Double-edged stories of loss and joy from the Syrian Arab Red Crescent

Randa El Ozeir: It’s always been about people.

When you see your friend dying before your eyes, no words can be big and expressive enough to capture the intensity of shock and sadness that wraps your whole body and mind. That was exactly what happened with Mohammed Tarek Alashraf, previously a paramedic volunteer in the Syrian Arab Red Crescent Society (SARC) and currently the Disaster Management Unit Coordinator of the SARC Homs Branch. “At the time my colleague and friend, Hakam Duraq El-Sibaye, was martyred, a wave of sorrow engulfed me. We were exchanging a conversation when we received an emergency call. He was in another paramedic team. The SARC was allowed to move around during night time. Hakam’s team took on the task but got shot while doing their job. I was one of the paramedics to aid him and the others. We had to drive them to the hospital where Hakam passed away. It was really hard, and I still remember every detail of our last conversation, his voice and his smile.”

Alashraf and the rest of the volunteers were hesitant and torn between continuing their work or quitting, “Hakam’s parents insisted on us to keep doing our job as would their son have wanted and help the community that needs us,” explained Alashraf, “and so far, we have helped to deliver and oversee the quality and accountability for implementation of relief aids to 129,420 affected families that equal to 594,000 people within Homs Governorate.”

The story of Moaz Al Malki, who started as an SARC emotional supporter in 2012 and became a Water Team Coordinator in Damascus Branch, has a personal trauma twist. He said, “After we finished one of our emergency interventions to add chlorine to sterilize the water coming to Damascus city and add diesel oil to operate the water pumping station, I was kidnapped and detained for five long hours. Thanks to the efforts of some local community groups that were aware of the humanitarian organizations’ role and some competent authorities, I had been released with my companions and our machineries, and we left the area.”

For Donia Mouin AbdAlla, Leader of first-aid team in the SARC, the main hurdle in her doing the job is the emotional state of the patient’s companions. They usually don’t help in making the decision for the patient, which complicates the paramedic task, especially when the crowd gathers around. “Additionally, the scarcity of financial means restricts the options, for example, when the situation requires using an automated ventilator that is available only in private hospitals,” explained AbdAlla. “I don’t exaggerate if I say that my work is a life or death matter for the person who needs rescuing. Being part of this reduces my frustration towards all human catastrophes and crises, particularly in my country. What motivates and excites me is the fact that, despite our limited capacities, we make a huge difference in the lives and the future of families. We see how our noble purpose lessens many distressed families in our beloved country,” said AbdAlla. She is always driven by the idea of “Saving lives” and isolating the patient from any source of harm or damage to stop the bleeding and enhance the recovery with the few equipment she has.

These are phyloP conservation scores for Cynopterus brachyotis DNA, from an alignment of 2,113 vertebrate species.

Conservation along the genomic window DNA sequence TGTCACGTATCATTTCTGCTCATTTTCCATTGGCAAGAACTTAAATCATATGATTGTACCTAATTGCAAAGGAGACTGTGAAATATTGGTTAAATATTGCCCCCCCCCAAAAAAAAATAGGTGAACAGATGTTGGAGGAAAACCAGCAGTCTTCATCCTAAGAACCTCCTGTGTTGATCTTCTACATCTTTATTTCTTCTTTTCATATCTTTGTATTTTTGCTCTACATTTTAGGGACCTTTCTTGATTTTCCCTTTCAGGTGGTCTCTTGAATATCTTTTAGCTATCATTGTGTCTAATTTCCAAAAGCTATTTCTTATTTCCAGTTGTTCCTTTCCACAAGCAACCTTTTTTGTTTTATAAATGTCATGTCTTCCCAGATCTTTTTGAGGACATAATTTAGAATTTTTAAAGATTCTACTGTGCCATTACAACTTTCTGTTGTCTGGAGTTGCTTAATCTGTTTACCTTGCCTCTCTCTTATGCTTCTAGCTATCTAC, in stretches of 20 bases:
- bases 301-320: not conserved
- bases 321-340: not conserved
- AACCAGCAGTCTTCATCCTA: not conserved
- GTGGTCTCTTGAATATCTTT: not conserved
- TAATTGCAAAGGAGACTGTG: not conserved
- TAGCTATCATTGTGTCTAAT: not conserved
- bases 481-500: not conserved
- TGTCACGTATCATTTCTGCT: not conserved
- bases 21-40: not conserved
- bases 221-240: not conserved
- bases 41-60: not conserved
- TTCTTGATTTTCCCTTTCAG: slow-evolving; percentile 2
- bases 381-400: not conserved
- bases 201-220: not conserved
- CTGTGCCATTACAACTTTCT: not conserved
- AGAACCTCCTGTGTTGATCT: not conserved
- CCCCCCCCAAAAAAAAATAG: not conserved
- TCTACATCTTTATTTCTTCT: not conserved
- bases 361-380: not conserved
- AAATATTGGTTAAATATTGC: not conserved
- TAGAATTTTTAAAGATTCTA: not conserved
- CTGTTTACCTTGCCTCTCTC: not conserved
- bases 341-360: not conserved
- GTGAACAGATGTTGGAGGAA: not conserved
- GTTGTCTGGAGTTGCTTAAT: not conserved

One concrete instance filled AbdAlla with optimism, sweetness, and hope that still linger whenever she has a case to resuscitate. “A child fell from the first floor and was brought to our centre while I was on duty. His heart had stopped beating, and he urgently needed CPR. In less than 15 seconds I started the procedure, and after two full rounds, the child regained his beat following a deep inhale. I didn’t believe it amidst the joking of the paramedic’s team. My hands couldn’t stop doing the CPR and a stupid smile glued on my face and in my heart,” narrated AbdAlla.

As the residents of Old Homs City begun returning to their homes, a beneficiary of the Home Repair and Building Project whose eyes welled up with tears thanked Alashraf saying, “Finally, I am at home today outside the shelter centre and can earn my living with dignity. Hadn’t been for the SARC, I wouldn’t have been able to come back home. The volunteers of the SARC are part of my family.” At this moment, Alashraf was over the moon and realized the tangible impact of the SARC’ humanitarian projects.

The loveliest turn was in Al Malki’s story. He told us that, “in 2015, a special and great lady joined the SARC as a water engineer. This lady is my wife now, and next month we’re going to celebrate the third birthday of our beautiful son.”

After 15 years with the SARC, Alashraf thinks that what kept him doing the same job is the team building, the teamwork spirit, the constant appreciation, the continuing training, improving the leadership skills, and being part of the decision-making. Al Malki said that, “the need in Syria and on the ground is tremendous and exceeds the capacity and power of all the partners and supporters who are trying very hard to help the affected people and the SARC. But my contribution in humanitarian work to better the livelihood of individuals and reserve their dignity gives me the satisfaction without the eternal question ‘what’s in it for me?’”

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